Proposal to Lift Geographic Limits on Practice of Law – Implications for ESI

Sedona Conference “Selected eDiscovery and ESI Case Law from 2021-22”
April 21, 2022
Thomas Jefferson’s “Metadata” in the Declaration of Independence
April 28, 2022

The ABA recently reported on a proposal that Lawyers should be able to practice law in any state, says group urging ABA model rule change ( The proposal appears especially well-suited to ESI.[1]

The author, Debra Cassens Weiss, reports that “[t]he proposed rule change by the Association of Professional Responsibility Lawyers emphasizes the concept of clients’ right to choose counsel ‘and acknowledges that protecting clients from incompetent lawyering does not require artificial boundaries….’”  Ms. Weiss writes that ‘[t]he report adds that reciprocity rules that allow lawyers to practice in additional states aren’t ‘an adequate solution.’ Eleven states don’t offer reciprocity, and those that do offer reciprocity impose burdens, such as a time-in-practice requirement, different standards for continuing legal education and a long wait for approval.”

The APRL letter to the ABA, written by  Brian S.  Faughnan – Lewis Thomason, states:

Our proposal advocates that a lawyer admitted in any United States jurisdiction should be able to practice law and represent willing clients without regard to the geographic location of the lawyer or the client, without regard to the forum where the services are to be provided, and without regard to which jurisdiction’s rules apply at a given moment in time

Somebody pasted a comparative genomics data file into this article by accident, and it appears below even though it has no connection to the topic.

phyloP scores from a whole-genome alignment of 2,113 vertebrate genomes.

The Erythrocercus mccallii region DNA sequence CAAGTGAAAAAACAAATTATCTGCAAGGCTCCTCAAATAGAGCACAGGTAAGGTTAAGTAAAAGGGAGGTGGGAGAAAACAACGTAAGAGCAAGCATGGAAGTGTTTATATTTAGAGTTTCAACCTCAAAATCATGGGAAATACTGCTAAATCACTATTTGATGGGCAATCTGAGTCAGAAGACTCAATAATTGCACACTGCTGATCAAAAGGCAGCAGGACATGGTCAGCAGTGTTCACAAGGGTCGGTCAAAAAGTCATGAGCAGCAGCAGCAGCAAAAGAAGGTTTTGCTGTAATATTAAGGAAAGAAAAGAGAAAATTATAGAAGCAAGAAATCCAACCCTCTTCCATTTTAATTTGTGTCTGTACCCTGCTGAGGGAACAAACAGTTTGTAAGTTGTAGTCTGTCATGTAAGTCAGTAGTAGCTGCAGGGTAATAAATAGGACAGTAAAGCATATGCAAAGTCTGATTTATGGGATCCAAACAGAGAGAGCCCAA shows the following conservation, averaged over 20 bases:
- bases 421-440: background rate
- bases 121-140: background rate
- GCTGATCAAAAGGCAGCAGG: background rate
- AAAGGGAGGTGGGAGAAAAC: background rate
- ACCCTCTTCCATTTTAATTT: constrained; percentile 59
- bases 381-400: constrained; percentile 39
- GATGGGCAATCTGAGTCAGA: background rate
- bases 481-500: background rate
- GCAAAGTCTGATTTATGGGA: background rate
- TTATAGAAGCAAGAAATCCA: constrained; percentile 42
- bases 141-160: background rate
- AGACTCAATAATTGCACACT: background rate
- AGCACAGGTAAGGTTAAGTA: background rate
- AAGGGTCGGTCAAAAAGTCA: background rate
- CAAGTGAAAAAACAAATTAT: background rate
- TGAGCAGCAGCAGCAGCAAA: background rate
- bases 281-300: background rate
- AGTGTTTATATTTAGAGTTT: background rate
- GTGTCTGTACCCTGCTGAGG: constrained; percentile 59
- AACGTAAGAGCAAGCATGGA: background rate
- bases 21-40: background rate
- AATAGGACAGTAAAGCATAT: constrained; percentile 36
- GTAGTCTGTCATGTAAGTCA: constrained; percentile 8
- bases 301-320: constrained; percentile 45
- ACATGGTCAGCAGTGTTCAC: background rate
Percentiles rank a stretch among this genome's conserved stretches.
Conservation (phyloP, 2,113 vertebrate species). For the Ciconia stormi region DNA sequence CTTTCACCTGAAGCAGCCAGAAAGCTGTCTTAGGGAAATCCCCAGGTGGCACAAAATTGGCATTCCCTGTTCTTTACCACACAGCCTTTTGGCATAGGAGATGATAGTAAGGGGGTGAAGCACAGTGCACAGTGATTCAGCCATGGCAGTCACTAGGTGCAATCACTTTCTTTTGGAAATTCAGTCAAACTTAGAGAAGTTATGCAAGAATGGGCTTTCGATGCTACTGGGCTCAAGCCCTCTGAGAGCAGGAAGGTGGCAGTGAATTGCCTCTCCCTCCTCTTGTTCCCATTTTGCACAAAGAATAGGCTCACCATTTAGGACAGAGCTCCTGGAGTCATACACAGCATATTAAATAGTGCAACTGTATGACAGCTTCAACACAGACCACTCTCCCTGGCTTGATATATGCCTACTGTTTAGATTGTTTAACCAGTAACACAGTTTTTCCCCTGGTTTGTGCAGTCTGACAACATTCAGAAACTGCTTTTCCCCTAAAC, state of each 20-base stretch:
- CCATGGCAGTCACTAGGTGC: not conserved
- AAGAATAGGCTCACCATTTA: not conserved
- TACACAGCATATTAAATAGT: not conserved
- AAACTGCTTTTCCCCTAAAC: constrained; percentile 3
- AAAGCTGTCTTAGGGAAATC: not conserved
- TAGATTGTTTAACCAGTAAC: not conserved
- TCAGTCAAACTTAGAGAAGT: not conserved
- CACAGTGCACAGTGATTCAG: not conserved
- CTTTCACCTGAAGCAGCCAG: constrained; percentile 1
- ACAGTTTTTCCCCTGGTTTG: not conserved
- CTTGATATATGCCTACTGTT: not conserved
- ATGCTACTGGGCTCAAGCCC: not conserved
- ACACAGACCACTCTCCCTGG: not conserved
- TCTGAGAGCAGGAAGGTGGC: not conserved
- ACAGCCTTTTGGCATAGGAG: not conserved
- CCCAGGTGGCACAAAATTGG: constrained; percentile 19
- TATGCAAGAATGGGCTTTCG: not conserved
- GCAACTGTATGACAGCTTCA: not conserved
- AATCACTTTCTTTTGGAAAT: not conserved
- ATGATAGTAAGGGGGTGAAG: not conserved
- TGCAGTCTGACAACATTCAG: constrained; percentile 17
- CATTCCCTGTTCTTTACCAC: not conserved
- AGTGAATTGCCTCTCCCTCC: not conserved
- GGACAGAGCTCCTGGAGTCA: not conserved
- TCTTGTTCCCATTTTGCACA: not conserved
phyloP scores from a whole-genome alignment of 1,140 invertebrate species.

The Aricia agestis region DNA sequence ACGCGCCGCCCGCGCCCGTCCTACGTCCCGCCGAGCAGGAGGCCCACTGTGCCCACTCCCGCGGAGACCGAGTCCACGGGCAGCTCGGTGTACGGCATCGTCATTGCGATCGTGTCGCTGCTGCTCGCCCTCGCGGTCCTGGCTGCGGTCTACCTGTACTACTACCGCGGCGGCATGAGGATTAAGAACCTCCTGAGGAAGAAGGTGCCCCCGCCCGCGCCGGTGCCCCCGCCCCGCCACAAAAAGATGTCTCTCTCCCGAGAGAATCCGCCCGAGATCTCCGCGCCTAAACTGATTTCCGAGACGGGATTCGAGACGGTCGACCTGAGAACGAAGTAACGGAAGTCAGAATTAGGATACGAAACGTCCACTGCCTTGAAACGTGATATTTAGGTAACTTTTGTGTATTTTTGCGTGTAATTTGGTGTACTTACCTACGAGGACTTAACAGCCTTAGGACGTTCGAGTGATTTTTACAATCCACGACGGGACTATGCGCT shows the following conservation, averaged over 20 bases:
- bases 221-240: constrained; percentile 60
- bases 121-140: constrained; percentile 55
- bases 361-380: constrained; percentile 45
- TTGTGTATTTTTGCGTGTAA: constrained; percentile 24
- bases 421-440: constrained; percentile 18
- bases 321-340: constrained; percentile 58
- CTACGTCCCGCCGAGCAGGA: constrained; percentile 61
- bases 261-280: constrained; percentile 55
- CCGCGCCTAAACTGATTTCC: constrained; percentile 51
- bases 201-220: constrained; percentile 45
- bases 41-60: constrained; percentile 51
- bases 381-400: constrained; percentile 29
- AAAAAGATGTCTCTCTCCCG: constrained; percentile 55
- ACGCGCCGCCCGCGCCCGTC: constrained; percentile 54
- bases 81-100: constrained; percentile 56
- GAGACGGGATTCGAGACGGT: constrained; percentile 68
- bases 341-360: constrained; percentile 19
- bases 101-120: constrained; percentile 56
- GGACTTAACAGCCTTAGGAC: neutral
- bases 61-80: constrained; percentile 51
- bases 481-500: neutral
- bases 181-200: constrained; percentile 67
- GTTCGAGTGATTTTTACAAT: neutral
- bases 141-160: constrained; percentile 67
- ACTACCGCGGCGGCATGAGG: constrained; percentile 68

Finally, Ms. Weiss’s ABA Journal article states that the ABA is reviewing the letter “and says it is premature to comment.”

While State and local rules and laws may differ from jurisdiction-to-jurisdiction, ESI does not change regardless of its location.  Problems of proportionality, preservation, collection, search, review, privilege, and production  do not differ by location.  Additionally, the ABA has recognized that “[l]awyers increasingly practice law remotely or away from their main office.”  As noted in APRL Comment 1: “This [proposed] rule acknowledges that the practice of law now routinely transcends geographic jurisdictional boundaries. The question of what it means for a lawyer to practice law ‘in’ a jurisdiction has been clouded by advances in technology that facilitate lawyers’ ability to communicate, work, and appear in other jurisdictions…. In modern law practices, lawyers routinely send e-mails, place phone calls, and participate in video calls with clients and other parties in other jurisdictions, rendering the lawyer’s physical location irrelevant to the lawyer’s capacity to provide legal services. ”

The cover letter to the APRL proposal states:  “I would ask that you help disseminate these materials to the appropriate channels within the ABA.” [emphasis added].

ESI does not have geographic boundaries, nor should attorneys be limited by them.  The APRL report concludes:

Geographic limitations on a lawyer’s provision of services long accepted by the legal profession in the name of client protection often deprive clients of ever having an opportunity to exercise a truly full and free “choice” of counsel. These geographic restrictions exist even if lawyer and client are both willing to enter into the engagement, oftentimes already having an existing professional relationship. Geographic limitations also make no accommodation for the idea that the relationship may benefit from both the level of trust that the client has in the lawyer as the “first choice” as well as any existing knowledge the lawyer has about the client, including relevant goals, priorities, tendencies, and communication style.


[1] “ESI” is electronically stored information.